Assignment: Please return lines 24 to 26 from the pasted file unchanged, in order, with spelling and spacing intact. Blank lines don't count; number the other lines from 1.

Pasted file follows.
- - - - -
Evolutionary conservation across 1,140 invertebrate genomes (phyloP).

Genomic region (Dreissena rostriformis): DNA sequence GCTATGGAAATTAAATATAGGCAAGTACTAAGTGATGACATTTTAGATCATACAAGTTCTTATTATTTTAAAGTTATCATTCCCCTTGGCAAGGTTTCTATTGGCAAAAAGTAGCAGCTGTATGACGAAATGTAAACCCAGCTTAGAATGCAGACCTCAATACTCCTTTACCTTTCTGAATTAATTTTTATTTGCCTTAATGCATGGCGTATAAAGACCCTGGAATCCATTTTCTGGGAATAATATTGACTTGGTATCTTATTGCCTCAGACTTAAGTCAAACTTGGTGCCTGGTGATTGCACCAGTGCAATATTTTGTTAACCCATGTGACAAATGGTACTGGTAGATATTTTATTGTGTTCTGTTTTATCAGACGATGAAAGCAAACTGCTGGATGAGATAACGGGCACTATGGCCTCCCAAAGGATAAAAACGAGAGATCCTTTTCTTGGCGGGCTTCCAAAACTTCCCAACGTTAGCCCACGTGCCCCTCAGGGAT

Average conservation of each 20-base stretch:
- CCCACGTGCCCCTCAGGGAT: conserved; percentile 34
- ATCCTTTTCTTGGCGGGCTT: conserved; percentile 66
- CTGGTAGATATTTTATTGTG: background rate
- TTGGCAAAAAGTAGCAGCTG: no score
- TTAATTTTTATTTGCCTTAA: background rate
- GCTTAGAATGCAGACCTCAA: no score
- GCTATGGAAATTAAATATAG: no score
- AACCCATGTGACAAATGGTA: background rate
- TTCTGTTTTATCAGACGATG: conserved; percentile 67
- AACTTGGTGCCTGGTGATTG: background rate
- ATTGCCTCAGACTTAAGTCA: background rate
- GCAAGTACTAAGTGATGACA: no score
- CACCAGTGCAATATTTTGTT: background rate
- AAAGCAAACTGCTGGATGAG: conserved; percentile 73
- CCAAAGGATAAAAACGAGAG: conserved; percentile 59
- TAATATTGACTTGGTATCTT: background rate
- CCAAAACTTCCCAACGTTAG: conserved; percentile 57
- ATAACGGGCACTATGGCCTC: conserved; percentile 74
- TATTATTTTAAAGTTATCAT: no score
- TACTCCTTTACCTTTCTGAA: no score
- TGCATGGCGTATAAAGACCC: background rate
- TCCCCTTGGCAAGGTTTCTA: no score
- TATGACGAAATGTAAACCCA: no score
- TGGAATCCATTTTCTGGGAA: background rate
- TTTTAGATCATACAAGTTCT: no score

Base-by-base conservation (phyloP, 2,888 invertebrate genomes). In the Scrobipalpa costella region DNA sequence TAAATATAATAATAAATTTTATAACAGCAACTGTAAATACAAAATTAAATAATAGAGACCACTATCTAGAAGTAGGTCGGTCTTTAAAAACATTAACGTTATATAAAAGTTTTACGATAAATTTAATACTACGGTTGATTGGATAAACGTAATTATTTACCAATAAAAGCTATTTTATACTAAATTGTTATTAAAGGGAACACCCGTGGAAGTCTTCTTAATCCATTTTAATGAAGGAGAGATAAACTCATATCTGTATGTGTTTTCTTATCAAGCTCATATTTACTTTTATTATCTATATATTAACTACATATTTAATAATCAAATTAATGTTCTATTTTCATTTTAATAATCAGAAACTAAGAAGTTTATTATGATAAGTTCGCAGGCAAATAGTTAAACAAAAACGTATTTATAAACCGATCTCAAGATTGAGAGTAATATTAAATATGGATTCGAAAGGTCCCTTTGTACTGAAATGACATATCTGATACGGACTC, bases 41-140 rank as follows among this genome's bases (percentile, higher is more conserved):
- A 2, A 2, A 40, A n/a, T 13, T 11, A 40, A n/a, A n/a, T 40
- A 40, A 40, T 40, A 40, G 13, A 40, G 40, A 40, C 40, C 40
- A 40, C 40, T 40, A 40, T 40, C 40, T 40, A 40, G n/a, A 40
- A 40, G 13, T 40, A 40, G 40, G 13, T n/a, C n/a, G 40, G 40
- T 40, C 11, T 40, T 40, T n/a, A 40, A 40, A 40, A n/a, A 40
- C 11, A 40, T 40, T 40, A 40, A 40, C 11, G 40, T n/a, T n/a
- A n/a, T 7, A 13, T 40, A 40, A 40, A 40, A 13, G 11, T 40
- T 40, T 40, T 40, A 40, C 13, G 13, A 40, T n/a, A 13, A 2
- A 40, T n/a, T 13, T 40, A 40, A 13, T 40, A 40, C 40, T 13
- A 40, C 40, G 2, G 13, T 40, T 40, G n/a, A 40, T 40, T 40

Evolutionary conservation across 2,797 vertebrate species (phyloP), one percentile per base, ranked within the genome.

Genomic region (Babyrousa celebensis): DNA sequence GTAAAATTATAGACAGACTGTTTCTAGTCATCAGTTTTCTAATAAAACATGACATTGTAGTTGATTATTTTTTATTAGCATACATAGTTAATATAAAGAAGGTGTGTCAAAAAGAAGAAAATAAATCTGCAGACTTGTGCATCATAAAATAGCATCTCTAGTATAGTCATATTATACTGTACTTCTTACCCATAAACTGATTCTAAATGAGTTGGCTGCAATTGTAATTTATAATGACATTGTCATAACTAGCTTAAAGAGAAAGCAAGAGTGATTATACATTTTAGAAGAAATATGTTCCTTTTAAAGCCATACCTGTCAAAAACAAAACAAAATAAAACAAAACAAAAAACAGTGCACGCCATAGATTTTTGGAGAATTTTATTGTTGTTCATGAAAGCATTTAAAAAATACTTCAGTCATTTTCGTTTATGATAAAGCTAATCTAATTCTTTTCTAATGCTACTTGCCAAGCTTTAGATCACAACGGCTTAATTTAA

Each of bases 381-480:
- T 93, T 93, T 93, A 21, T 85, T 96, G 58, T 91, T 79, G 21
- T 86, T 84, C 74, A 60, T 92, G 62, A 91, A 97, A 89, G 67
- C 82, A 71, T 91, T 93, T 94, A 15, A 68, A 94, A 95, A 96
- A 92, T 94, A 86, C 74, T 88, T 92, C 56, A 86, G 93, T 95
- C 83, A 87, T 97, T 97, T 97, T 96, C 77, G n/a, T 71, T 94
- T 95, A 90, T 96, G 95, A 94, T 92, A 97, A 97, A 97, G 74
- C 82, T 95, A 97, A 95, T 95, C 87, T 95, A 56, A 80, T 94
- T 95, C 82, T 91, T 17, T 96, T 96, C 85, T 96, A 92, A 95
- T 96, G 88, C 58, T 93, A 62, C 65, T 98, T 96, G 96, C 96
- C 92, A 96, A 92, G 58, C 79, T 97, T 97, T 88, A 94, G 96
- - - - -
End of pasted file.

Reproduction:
- TGCATGGCGTATAAAGACCC: background rate
- TCCCCTTGGCAAGGTTTCTA: no score
- TATGACGAAATGTAAACCCA: no score